The American Civil Liberties Union shared similar fears, in a public document, and outlined new loopholes the law would create: “This bill would also effectively change Title III’s requirements from providing access to making ‘substantial progress’ in removing barriers. Progress is not access. Changing the standard under the ADA from access to substantial progress would not only harm the civil rights of people with disabilities but would also increase litigation due to uncertainties about what constitutes ‘substantial progress.’ ”

The bill also calls for the creation of a program to educate state and local governments, as well as business owners on strategies for promoting accessibility to public accommodations to those with disabilities.

Read on Architect Magazine.

Boston Children’s Hospital, Deloitte, Partners Healthcare, Raytheon and Spaulding Rehabilitation Network Commit to Innovative Pilot Program to Connect College Students with Disabilities to Professional Opportunities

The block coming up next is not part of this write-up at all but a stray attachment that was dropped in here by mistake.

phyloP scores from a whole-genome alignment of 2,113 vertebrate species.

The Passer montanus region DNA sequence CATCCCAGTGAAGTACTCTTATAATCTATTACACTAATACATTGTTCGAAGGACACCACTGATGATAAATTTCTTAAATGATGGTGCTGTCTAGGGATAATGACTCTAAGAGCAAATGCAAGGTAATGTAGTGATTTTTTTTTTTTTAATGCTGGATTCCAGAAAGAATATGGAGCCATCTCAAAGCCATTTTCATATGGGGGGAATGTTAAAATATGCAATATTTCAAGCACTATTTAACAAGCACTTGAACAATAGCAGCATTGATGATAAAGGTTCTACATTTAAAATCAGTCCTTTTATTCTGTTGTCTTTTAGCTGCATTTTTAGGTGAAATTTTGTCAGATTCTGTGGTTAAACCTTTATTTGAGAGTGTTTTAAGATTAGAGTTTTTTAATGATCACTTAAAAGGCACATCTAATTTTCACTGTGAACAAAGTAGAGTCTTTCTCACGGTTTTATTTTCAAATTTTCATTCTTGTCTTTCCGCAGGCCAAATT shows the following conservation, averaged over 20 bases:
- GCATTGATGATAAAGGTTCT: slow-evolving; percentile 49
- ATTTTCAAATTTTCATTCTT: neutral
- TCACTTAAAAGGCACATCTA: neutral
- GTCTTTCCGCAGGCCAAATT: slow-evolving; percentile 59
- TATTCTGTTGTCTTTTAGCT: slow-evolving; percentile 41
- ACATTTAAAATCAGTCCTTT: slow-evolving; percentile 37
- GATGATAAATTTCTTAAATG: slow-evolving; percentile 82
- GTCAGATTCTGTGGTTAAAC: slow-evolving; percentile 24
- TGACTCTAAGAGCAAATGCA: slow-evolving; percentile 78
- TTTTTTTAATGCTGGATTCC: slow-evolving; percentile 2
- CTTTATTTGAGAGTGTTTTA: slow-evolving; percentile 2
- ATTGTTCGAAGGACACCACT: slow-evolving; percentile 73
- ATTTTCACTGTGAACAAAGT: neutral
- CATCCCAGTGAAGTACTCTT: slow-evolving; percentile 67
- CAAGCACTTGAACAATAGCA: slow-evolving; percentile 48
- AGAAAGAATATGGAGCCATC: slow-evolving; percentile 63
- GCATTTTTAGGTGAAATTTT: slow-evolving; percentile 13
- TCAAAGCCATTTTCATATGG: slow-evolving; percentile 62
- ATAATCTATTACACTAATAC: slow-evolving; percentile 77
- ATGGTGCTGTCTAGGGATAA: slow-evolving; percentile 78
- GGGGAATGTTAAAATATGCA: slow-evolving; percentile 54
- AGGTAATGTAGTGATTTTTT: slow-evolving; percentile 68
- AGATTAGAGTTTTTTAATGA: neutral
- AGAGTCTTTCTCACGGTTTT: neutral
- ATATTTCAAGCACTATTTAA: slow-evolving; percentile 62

Leading employers join universities as part of new effort in Boston led by the National Organization on Disability

BOSTON (February 15, 2018) – Five major Boston-area employers have joined a new pilot program designed by the National Organization on Disability (NOD) to mitigate the recruitment challenges employers are facing in an incredibly competitive talent market with a 3.9% unemployment rate, while reversing the bleak national employment outcomes for college graduates with disabilities. NOD President Carol Glazer today announced that Boston Children’s Hospital, Deloitte, Partners HealthCare, Raytheon and Spaulding Rehabilitation Network have signed onto the Campus to Careers initiative that aims to place more qualified students with disabilities into meaningful careers and to develop new methods of college recruiting to address the issue long-term.

Campus to Careers is being funded, in part, thanks to the generosity of The Coca-Cola Foundation, which provided a $400,000 lead grant to kick-start the innovative, three-year pilot program.

“While there is a strong accommodations program for students with disabilities on campus, there is less focus on getting these students career-ready and connecting them to employers that welcome and support talent with disabilities,” said NOD President Carol Glazer. “The result is that only 25-percent of college graduates with disabilities are working. Increasingly, smart employers like Boston Children’s Hospital, Deloitte, Partners HealthCare, Raytheon, and Spaulding Rehabilitation Network recognize there is a fertile opportunity to secure top talent from this untapped pool.”